ACA con­tra­cep­tion rules in high court show­down

Modern Healthcare - - THE WEEK AHED - —Joe Carl­son

The na­tion’s high­est court this week hears the lat­est chal­lenge to the Af­ford­able Care Act, this time from em­ploy­ers claim­ing its man­dates vi­o­late re­li­gious free­dom.

The Jus­tice Depart­ment’s top lit­i­ga­tor, Don­ald Ver­rilli Jr., will de­fend ACA rules re­quir­ing pri­vate firms’ in­sur­ance plans to cover all forms of con­tra­cep­tion. Lawyers rep­re­sent­ing the firms in Se­be­lius v. Hobby Lobby and Con­estoga Wood Spe­cial­ties v. Se­be­lius say those rules vi­o­late their re­li­gious be­liefs. They con­sider sev­eral birth­con­trol meth­ods to be forms of abor­tion, in­clud­ing the morn­ing-af­ter pill and in­trauter­ine de­vices.

“Can the govern­ment force en­ti­ties or in­di­vid­u­als to take ac­tions that vi­o­late their sincerely held re­li­gious be­liefs?” says a friend-of-the-court brief from the U.S. Con­fer­ence of Catholic Bish­ops. “Un­der the Re­li­gious Free­dom Restora­tion Act, the an­swer is clearly no.”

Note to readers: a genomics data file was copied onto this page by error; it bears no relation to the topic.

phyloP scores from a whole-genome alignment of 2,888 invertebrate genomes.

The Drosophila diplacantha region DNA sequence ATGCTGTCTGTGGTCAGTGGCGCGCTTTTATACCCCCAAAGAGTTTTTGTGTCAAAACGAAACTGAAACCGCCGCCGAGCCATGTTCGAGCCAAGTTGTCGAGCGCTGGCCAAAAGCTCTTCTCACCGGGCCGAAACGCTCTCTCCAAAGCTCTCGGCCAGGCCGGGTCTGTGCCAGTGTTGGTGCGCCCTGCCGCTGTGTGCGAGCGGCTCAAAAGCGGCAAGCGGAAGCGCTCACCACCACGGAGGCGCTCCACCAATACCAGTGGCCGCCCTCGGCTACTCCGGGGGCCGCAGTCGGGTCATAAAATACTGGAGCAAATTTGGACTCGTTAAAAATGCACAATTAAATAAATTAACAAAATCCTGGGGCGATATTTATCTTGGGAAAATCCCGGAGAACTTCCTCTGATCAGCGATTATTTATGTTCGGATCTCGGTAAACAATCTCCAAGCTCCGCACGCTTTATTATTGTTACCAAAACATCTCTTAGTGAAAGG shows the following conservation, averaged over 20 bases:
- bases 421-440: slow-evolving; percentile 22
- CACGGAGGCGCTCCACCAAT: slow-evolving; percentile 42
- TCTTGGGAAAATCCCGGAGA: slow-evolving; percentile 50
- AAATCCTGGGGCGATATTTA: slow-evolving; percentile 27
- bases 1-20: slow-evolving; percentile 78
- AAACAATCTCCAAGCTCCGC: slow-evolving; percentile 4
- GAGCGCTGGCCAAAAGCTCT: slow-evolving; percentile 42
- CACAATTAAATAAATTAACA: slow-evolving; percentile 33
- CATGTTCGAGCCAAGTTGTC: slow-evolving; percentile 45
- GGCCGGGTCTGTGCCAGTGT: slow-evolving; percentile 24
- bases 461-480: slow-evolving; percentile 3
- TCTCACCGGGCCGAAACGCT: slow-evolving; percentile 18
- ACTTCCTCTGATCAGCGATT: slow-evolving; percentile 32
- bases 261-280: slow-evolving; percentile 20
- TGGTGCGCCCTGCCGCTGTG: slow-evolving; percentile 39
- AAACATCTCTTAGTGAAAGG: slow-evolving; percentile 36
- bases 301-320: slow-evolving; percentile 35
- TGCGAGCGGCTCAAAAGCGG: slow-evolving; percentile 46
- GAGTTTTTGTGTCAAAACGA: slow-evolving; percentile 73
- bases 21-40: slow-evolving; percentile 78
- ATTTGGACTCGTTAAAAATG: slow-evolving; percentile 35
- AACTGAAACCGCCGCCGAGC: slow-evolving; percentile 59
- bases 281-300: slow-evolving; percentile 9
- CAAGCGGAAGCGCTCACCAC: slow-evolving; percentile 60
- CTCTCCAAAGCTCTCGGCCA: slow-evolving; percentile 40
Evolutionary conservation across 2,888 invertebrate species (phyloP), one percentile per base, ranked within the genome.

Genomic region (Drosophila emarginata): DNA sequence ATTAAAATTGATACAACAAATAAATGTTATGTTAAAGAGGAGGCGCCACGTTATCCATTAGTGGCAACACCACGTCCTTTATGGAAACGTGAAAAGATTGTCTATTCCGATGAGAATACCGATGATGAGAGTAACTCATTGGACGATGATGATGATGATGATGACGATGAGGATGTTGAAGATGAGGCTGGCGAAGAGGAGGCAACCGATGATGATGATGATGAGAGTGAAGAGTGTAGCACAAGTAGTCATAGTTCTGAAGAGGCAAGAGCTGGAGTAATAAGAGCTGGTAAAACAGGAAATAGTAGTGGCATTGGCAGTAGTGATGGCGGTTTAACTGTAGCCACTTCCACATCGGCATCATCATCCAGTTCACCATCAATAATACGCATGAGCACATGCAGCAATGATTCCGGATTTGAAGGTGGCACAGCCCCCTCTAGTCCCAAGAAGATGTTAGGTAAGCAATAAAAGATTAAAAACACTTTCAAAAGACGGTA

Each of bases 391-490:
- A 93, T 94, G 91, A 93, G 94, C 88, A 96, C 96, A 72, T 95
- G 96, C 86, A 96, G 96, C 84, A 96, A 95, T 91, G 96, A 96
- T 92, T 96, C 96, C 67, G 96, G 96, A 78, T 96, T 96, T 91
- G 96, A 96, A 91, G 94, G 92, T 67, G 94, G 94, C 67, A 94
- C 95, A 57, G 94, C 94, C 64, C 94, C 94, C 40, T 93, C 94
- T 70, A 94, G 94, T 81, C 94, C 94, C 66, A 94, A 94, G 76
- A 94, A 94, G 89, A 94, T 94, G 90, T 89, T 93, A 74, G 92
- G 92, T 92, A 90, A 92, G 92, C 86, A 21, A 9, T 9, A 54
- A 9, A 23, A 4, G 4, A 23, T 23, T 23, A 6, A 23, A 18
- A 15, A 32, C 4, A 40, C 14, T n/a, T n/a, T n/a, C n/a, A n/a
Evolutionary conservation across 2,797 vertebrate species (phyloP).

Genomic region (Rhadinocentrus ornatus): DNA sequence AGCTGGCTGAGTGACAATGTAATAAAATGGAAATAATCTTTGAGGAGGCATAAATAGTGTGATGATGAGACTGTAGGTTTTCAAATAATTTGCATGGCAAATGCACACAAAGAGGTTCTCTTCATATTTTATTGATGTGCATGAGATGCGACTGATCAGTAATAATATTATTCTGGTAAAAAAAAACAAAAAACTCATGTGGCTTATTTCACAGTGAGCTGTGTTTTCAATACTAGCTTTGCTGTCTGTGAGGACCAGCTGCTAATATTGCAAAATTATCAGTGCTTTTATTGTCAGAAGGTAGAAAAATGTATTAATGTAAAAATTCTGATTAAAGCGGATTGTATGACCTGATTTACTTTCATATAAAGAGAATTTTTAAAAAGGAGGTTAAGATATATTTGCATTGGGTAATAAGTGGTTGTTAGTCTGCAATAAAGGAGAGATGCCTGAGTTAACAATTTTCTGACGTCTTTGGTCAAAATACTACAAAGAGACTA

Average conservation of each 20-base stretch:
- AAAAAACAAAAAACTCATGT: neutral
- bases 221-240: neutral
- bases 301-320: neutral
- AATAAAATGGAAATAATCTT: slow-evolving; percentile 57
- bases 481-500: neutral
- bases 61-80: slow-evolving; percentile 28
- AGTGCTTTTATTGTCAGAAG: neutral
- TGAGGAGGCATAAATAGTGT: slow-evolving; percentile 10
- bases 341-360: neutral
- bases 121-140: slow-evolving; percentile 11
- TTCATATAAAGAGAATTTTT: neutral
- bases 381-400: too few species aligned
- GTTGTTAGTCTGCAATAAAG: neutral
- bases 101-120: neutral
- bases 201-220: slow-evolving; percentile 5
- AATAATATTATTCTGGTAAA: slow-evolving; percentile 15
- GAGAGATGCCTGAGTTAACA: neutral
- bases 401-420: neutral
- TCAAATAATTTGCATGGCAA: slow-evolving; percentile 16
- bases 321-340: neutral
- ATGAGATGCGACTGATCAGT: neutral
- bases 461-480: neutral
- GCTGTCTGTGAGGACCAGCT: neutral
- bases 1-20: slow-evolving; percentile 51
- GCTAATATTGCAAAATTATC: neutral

At­tor­neys for the Jus­tice Depart­ment will ar­gue the re­li­gious free­dom law doesn’t al­low com­pa­nies to deny em­ploy­ees their rights un­der the ACA. “Re­spon­dents in­sist that the health, dig­nity and lib­erty in­ter­ests of the cor­po­rate re­spon­dents’ own 13,000 em­ploy­ees—who may not share re­spon­dents’ be­liefs — ‘should be ir­rel­e­vant,’” Ver­rilli’s at­tor­neys wrote. “To the con­trary, when a party seeks a re­li­gious ex­emp­tion from a neu­tral law, the po­ten­tial im­pact on third par­ties is at the very core of the anal­y­sis.”

A re­lated se­ries of cases that may also reach the Supreme Court asks whether re­li­giously af­fil­i­ated not-for­prof­its, like Catholic nurs­ing homes and hos­pi­tals, can be forced to sign forms opt­ing out of the con­tra­cep­tion-cov­er­age rules. About one-sixth of hospi­tal beds in Amer­ica are housed in Catholic-owned fa­cil­i­ties.

In an­other chal­lenge to the ACA, judges on the U.S. Court of Ap­peals for the D.C. Cir­cuit on Tues­day will hear ar­gu­ments in the fast-tracked ap­peal of Hal­big v. Se­be­lius, where crit­ics claimed a poorly drafted sec­tion of the law meant people liv­ing in the 36 states us­ing the fed­er­ally run ex­change were not el­i­gi­ble for sub­si­dies. So far, two lower-court federal judges sided with the In­ter­nal Rev­enue Ser­vice, which ad­min­is­ters the ACA sub­sidy pro­gram.

Newspapers in English

Newspapers from USA

© PressReader. All rights reserved.